To people around the world, the Rolling Stones have represented freewheeling creativity and reckless abandon for decades. You might be surprised to learn, however, that they only became the (insanely wealthy) legends they are after constructing a set of rigid boundaries for themselves and sticking to them at all times.
If you’re in a business in which innovation matters, you could do worse than to examine how these rebellious rock ‘n’ roll legends found success by always following the rules.
In 1964 Rolling Stones manager Andrew Loog Oldham didn’t know what to do. While his band was getting a bit of traction, they seemed unable to break out as real stars. A big part of the problem was the Beatles. The Stones were good, but there didn’t seem to be any room left for them.
The members of the Stones were middle class boys with diverse backgrounds and tastes. They included the alumnus of the U.K.’s most prestigious business school, a stately jazz drummer, and a girl-shy guitarist with big ears. Fortunately for anyone who loves rock music, Oldham had an idea that changed everything. He gathered the bandmates together and told them from then on they would play the role of “bad boys.” Instead of trying to compete with the charming Beatles, who even grandmothers could tolerate, they would be rude, surly, and by extension, dangerous whenever they interacted with the public.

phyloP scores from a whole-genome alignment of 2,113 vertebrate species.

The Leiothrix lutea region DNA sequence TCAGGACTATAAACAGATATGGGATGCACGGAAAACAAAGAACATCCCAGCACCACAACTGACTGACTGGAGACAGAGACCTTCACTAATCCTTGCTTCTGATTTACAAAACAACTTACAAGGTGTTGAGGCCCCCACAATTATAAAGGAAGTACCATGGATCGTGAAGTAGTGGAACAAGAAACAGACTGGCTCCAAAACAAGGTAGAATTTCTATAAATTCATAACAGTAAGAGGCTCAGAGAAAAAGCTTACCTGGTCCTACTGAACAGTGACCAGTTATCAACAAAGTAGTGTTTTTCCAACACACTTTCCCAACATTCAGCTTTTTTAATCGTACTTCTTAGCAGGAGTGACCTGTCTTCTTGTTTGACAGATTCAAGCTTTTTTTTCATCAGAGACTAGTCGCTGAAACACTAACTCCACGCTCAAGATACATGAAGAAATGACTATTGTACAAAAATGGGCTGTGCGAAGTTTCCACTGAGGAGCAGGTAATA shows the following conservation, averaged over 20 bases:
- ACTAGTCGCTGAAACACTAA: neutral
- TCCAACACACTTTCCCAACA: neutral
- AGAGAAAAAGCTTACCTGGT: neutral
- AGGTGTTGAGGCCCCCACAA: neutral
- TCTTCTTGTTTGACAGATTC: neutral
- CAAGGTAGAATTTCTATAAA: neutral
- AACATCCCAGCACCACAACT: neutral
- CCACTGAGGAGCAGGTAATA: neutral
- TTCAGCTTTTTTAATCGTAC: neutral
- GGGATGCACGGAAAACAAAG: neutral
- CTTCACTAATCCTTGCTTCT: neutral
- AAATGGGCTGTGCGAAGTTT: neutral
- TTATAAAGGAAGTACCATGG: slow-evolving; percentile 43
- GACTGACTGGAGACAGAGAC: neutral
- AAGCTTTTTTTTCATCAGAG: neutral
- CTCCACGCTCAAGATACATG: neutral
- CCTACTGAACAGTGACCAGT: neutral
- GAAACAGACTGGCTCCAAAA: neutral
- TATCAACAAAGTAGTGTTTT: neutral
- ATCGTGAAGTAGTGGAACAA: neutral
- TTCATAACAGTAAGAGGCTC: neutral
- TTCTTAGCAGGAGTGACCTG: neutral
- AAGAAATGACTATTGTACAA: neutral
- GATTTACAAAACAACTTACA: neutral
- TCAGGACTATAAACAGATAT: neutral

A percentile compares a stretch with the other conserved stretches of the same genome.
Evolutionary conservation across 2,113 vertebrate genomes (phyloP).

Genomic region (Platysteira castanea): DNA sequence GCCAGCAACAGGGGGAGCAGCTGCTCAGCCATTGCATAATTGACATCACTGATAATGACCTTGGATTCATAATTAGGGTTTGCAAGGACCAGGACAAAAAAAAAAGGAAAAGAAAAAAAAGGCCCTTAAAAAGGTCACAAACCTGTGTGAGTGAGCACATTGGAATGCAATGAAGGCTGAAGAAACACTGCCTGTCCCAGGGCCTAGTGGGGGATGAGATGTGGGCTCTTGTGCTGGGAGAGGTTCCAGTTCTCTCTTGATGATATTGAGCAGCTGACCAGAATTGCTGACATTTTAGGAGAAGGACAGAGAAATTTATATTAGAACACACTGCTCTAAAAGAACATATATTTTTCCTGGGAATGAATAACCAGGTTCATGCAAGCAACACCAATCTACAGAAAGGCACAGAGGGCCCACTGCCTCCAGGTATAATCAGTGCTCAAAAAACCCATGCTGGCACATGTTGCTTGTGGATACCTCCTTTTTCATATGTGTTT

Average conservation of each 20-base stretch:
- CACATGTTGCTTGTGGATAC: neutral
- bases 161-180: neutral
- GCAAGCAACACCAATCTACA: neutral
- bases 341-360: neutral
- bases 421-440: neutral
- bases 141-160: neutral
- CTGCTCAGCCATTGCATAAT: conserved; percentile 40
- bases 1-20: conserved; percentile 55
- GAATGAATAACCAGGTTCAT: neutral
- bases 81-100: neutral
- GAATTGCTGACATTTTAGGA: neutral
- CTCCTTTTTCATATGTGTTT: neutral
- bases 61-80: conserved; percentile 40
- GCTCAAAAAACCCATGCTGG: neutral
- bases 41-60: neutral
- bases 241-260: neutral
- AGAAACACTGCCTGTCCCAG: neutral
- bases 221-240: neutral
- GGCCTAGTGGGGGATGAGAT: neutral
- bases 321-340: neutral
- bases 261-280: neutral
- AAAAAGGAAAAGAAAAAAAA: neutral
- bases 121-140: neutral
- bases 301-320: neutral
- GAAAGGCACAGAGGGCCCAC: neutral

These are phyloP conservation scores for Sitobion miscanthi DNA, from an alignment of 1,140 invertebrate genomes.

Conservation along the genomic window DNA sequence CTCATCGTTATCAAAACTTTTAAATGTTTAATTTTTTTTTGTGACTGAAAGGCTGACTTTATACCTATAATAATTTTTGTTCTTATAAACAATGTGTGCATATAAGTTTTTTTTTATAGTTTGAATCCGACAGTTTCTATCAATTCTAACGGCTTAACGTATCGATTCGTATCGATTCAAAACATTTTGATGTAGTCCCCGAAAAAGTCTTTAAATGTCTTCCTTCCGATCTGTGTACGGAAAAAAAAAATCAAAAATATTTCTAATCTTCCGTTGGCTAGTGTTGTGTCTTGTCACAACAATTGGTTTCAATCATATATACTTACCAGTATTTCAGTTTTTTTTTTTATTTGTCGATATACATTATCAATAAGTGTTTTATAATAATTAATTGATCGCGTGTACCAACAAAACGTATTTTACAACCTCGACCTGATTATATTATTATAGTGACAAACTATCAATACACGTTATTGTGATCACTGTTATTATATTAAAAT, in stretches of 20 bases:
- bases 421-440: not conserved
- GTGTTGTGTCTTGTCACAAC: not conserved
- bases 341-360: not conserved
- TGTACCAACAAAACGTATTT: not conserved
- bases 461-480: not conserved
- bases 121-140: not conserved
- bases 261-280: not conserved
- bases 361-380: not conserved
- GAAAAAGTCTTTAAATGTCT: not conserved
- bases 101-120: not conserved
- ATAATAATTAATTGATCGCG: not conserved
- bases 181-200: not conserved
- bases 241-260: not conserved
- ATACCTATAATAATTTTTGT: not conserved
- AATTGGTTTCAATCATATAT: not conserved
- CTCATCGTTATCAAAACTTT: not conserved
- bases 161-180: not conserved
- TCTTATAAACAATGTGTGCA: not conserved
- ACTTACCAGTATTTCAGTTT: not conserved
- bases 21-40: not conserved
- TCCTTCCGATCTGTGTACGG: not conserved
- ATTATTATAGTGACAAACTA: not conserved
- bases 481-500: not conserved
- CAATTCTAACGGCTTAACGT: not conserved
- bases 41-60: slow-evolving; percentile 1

By setting narrow parameters for how the band should behave, the Stones’ manager established a framework for them that guided everything that followed. Not only did this new image launch the careers of one of the most popular music acts of all time; their focus on the worst parts of human nature yielded such classic songs as “Satisfaction,” “19th Nervous Breakdown,” “Get Off of My Cloud,” “and Sympathy for the Devil.”
Not Fade Away
Your business most likely does a lot of things well, and your employees probably have a wide range of talents. There’s a good chance there are a thousand and one different methods that could lead to the ideas, inventions, marketing materials, and sales techniques that your company needs to take off in a big way. Unfortunately, when there are too many solutions to choose from with not enough focus, the result often becomes a muddled mess that appeals strongly to no one.
Time Is On My Side
Consider what role hasn’t yet been claimed by your competition, and then make sure that you filter everything you produce through that lens. Instead of giving your team free reign--whether they’re coming up with new features, designing your packaging, or writing a blog post-;communicate a set of rules that line up with your organizational philosophy. What you’ll find is that instead of restricting innovation, these boundaries will help your team make connections within the context of your overall purpose and message. Before you know it, your growth will have as much momentum as a pack of wild horses.